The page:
Contrasting compositions of sitting, standing, stepping, and sleeping time: associations with glycaemic outcome by diabetes risk
International Journal of Behavioral Nutrition and Physical Activity volume 18, Article number: 155 (2021)
Recent evidence suggests that prolonged sitting and its adverse impact on glycaemic indicators appear to be proportional to the degree of insulin resistance. To investigate this finding in a free-living context, we aimed to examine associations of device-measured 24-h time-use compositions of sitting, standing, stepping, and sleeping with fasting glucose (FPG) and 2 h post-load glucose (2hPLG) levels, and to examine separately the associations with time-use compositions among those at lower and at higher risk of developing type 2 diabetes.
Cross-sectional analyses examined thigh-worn inclinometer data (activPAL, 7 day, 24 h/day protocol) from 648 participants (aged 36-80 years) at either lower (< 39 mmol/mol; < 5.7% HbA1c) or higher (≥39 mmol/mol; ≥5.7% HbA1c) diabetes risk from the 2011-2012 Australian Diabetes, Obesity and Lifestyle study. Multiple linear regression models were used to examine associations of differing compositions with FPG and 2hPLG, with time spent in each behaviour allowed to vary up to 60 min.
In general, the associations with the FPG within the time-use compositions were small, with statistically significant associations observed for sitting and sleeping (in the lower diabetes risk group) and standing (in higher diabetes risk group) only. For 2hPLG, statistically significant associations were observed for stepping only, with findings similar between lower (β = − 0.12 95%CI:−0.22, − 0.02) and higher (β = − 0.13 95%CI:−0.26, − 0.01) risk groups. Varying the composition had minimal impact on FPG; however 1 h less sitting time and equivalent increase in standing time was associated with attenuated FPG levels in higher risk only (Δ FPG% = − 1.5 95%CI: − 2.4, − 0.5). Large differences in 2hPLG were observed for both groups when varying the composition. One hour less sitting with equivalent increase in stepping was associated with attenuated 2hPLG, with estimations similar in lower (Δ 2hPLG% = − 3.8 95%CI: − 7.3, − 0.2) and higher (Δ 2hPLG% = − 5.0 95%CI: − 9.7, − 0.0) risk for diabetes.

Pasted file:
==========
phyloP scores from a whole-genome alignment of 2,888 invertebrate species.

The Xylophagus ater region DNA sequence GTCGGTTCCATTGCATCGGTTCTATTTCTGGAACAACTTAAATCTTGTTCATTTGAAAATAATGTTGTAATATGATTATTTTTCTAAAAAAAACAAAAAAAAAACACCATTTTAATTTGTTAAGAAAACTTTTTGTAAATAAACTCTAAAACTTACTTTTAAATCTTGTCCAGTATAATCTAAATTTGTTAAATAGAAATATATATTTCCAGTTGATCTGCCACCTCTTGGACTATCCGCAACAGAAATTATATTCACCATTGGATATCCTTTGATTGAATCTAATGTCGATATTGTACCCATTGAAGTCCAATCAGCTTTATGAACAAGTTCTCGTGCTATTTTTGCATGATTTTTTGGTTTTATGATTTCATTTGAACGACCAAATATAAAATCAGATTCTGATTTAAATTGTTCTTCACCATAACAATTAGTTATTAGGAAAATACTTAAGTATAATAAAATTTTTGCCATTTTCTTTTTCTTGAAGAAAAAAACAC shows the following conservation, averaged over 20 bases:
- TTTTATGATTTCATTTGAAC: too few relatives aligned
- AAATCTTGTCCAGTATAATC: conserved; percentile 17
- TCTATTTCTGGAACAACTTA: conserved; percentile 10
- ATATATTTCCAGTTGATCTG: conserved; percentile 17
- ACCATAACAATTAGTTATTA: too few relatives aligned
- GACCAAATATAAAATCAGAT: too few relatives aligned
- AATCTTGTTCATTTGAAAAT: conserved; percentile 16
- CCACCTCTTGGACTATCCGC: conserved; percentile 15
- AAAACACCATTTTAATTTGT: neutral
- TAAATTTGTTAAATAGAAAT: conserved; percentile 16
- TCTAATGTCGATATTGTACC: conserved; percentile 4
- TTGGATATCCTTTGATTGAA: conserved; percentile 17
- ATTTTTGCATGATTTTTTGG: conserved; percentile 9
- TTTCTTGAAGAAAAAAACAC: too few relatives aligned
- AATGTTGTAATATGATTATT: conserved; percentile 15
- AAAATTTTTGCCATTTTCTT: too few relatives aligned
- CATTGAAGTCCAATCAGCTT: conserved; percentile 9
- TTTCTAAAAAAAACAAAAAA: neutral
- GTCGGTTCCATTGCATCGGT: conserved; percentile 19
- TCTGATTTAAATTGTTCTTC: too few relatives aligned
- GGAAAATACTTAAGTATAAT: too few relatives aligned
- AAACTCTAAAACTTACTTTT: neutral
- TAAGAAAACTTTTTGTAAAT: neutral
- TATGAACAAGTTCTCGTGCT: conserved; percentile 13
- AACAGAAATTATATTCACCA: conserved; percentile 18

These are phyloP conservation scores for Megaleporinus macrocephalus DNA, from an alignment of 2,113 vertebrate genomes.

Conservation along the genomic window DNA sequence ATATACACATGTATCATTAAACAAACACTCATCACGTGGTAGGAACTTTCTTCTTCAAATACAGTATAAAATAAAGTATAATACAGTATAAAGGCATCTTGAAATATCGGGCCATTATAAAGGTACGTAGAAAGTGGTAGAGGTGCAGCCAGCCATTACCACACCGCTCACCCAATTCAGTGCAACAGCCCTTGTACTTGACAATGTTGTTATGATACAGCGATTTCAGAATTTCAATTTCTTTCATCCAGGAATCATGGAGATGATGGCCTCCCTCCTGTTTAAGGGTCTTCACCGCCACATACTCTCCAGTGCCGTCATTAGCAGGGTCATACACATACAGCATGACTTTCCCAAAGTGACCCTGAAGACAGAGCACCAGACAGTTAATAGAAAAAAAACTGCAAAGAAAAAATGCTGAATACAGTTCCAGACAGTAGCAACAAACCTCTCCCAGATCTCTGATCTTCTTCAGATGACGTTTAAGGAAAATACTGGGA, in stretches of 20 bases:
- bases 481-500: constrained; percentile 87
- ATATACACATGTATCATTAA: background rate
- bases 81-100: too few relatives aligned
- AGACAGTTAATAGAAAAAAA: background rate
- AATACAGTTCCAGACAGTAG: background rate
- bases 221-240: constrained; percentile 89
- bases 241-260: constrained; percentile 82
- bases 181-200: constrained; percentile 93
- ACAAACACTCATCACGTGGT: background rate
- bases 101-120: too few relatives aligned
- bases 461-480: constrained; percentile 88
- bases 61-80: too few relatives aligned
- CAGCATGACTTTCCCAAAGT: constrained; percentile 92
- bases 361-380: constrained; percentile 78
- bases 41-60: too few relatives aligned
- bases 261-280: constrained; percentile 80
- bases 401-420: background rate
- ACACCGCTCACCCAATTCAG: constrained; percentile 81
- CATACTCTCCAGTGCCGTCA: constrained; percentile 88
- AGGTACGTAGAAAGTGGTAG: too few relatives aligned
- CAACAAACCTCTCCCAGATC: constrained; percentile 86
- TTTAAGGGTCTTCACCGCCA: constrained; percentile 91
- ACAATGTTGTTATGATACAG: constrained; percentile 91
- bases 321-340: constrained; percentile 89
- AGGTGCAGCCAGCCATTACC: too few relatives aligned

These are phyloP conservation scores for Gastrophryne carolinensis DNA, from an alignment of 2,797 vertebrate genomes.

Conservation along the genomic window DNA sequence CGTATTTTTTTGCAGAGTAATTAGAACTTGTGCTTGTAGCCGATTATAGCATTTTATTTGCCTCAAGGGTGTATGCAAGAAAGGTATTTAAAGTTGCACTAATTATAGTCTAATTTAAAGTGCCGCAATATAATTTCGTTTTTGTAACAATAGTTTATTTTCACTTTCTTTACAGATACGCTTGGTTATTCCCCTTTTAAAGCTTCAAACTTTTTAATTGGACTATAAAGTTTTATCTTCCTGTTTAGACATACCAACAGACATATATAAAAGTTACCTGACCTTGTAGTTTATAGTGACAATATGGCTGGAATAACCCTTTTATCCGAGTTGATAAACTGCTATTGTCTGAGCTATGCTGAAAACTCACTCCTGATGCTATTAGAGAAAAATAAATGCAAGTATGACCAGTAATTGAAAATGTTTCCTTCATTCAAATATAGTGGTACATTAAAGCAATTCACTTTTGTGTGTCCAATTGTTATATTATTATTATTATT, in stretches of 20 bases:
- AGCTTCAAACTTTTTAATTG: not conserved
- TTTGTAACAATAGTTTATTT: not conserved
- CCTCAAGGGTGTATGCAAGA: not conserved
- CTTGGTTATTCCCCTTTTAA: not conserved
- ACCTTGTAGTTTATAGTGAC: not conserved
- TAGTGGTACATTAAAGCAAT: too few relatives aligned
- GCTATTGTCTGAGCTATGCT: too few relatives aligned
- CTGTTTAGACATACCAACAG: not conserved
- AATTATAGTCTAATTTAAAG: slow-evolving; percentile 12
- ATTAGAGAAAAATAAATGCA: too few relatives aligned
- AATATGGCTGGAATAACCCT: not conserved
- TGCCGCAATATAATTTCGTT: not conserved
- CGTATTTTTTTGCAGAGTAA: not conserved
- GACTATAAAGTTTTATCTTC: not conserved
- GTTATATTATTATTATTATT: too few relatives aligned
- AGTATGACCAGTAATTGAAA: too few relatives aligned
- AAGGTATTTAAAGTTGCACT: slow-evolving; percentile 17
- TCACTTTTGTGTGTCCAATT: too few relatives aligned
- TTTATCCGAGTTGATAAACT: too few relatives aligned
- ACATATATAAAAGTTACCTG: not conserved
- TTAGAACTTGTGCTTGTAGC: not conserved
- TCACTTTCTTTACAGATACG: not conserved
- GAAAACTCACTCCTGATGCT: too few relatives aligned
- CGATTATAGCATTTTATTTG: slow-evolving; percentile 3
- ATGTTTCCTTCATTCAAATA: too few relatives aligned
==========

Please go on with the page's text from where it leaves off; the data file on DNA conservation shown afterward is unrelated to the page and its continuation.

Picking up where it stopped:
In middle-aged and older adults, glycaemic control could be improved by reducing daily sitting time and replacing it with stepping. Standing could also be beneficial for those at higher risk of developing type 2 diabetes.
Clinical practice guidelines for the prevention of type 2 diabetes emphasise lifestyle management as the first priority for those identified with elevated risk . A primary focus has been on promoting regular participation in moderate-to-vigorous intensity physical activity. More recently, addressing sedentary (sitting) time has been included in guidelines  based on emerging observational and acute experimental evidence regarding the detrimental relationships of high volumes of time spent sitting with risk for type 2 diabetes  and its precursors , and the potential benefits of replacing sitting time with physical activity and/or standing [5,6,7].